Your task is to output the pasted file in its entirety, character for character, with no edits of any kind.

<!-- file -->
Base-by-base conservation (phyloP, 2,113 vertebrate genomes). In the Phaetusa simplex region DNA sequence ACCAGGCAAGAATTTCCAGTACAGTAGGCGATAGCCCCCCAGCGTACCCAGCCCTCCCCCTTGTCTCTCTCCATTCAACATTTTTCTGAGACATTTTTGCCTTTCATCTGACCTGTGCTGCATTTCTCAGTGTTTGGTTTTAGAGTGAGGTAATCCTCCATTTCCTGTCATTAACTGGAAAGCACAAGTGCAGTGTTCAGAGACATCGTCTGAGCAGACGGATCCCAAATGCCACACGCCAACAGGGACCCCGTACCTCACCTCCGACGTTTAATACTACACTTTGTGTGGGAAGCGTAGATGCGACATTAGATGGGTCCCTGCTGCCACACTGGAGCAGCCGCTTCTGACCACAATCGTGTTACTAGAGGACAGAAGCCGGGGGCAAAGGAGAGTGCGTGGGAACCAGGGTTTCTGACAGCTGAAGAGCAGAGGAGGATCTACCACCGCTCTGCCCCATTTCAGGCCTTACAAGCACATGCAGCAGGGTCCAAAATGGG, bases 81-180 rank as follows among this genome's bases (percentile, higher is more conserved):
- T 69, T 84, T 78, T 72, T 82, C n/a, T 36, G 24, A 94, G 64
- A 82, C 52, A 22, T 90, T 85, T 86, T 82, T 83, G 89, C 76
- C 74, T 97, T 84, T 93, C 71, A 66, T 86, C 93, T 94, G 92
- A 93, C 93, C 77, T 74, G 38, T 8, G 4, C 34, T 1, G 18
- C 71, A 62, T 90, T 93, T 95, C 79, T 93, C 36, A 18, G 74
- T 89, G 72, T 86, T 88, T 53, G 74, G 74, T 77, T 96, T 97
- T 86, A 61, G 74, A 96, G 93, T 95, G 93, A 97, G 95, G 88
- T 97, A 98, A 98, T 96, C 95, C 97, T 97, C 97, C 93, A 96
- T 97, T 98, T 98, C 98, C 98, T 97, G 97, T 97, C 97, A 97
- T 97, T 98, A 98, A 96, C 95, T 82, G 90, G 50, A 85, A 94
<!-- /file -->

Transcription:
Base-by-base conservation (phyloP, 2,113 vertebrate genomes). In the Phaetusa simplex region DNA sequence ACCAGGCAAGAATTTCCAGTACAGTAGGCGATAGCCCCCCAGCGTACCCAGCCCTCCCCCTTGTCTCTCTCCATTCAACATTTTTCTGAGACATTTTTGCCTTTCATCTGACCTGTGCTGCATTTCTCAGTGTTTGGTTTTAGAGTGAGGTAATCCTCCATTTCCTGTCATTAACTGGAAAGCACAAGTGCAGTGTTCAGAGACATCGTCTGAGCAGACGGATCCCAAATGCCACACGCCAACAGGGACCCCGTACCTCACCTCCGACGTTTAATACTACACTTTGTGTGGGAAGCGTAGATGCGACATTAGATGGGTCCCTGCTGCCACACTGGAGCAGCCGCTTCTGACCACAATCGTGTTACTAGAGGACAGAAGCCGGGGGCAAAGGAGAGTGCGTGGGAACCAGGGTTTCTGACAGCTGAAGAGCAGAGGAGGATCTACCACCGCTCTGCCCCATTTCAGGCCTTACAAGCACATGCAGCAGGGTCCAAAATGGG, bases 81-180 rank as follows among this genome's bases (percentile, higher is more conserved):
- T 69, T 84, T 78, T 72, T 82, C n/a, T 36, G 24, A 94, G 64
- A 82, C 52, A 22, T 90, T 85, T 86, T 82, T 83, G 89, C 76
- C 74, T 97, T 84, T 93, C 71, A 66, T 86, C 93, T 94, G 92
- A 93, C 93, C 77, T 74, G 38, T 8, G 4, C 34, T 1, G 18
- C 71, A 62, T 90, T 93, T 95, C 79, T 93, C 36, A 18, G 74
- T 89, G 72, T 86, T 88, T 53, G 74, G 74, T 77, T 96, T 97
- T 86, A 61, G 74, A 96, G 93, T 95, G 93, A 97, G 95, G 88
- T 97, A 98, A 98, T 96, C 95, C 97, T 97, C 97, C 93, A 96
- T 97, T 98, T 98, C 98, C 98, T 97, G 97, T 97, C 97, A 97
- T 97, T 98, A 98, A 96, C 95, T 82, G 90, G 50, A 85, A 94